The Female Economy

WASHINGTON, DC – Today, women own roughly 35% of small and medium-size enterprises in developing countries, and make up approximately 40% of the global workforce. Women’s consumer spending is projected to reach $28 trillion globally in 2014. And women contribute to their societies by investing their earnings in health, education, and family. Indeed, when it comes to women’s economic value, the numbers speak for themselves.

And yet recent research by the World Bank Group documented discrepancies between treatment of women and men in 102 of 141 countries surveyed – policies and practices that severely limit women’s economic opportunities. For example, in many countries, husbands are required to sign off on their wives’ business transactions. And women in developing countries are more likely to work in an inefficient informal economy; to be prevented by discriminatory laws from owning land; and to face bias in establishing, developing, and financing their own businesses.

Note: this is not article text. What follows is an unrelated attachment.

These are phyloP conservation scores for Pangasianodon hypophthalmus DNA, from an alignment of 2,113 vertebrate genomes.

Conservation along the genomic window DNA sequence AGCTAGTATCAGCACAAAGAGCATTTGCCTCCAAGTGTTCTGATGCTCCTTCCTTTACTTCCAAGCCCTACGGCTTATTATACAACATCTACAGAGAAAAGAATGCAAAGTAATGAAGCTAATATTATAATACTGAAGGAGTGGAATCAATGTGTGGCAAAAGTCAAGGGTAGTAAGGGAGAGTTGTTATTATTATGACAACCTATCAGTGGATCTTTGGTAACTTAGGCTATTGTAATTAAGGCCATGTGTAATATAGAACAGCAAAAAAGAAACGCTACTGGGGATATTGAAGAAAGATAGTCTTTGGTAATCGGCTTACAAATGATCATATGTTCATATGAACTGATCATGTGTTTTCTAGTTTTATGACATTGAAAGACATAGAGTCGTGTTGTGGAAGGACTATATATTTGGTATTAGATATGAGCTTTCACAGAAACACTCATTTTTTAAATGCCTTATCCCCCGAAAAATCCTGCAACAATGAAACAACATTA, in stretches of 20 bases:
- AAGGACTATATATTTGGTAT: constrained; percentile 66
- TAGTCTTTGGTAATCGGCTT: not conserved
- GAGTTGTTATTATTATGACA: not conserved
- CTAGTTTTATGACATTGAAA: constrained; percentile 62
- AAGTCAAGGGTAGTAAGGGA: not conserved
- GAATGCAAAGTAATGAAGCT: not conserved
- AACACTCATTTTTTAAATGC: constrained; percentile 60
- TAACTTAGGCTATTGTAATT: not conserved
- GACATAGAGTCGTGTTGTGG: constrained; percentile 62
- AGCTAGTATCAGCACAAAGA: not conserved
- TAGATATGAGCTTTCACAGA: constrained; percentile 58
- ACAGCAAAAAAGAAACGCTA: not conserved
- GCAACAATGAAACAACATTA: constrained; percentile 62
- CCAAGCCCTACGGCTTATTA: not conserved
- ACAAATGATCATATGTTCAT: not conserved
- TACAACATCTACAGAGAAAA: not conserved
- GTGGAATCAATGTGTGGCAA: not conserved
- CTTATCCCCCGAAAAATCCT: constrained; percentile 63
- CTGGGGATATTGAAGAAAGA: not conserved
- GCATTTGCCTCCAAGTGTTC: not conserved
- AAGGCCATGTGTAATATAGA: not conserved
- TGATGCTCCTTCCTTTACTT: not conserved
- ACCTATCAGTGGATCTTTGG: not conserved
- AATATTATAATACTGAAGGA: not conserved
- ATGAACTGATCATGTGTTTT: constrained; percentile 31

Gender-based barriers to investment not only put women at a disadvantage; they also reduce the entire economy’s growth potential. Indeed, eliminating such barriers could raise labor productivity an estimated 25% in some countries. Moreover, the world’s most competitive industries are those with the narrowest earnings gap between women and men.

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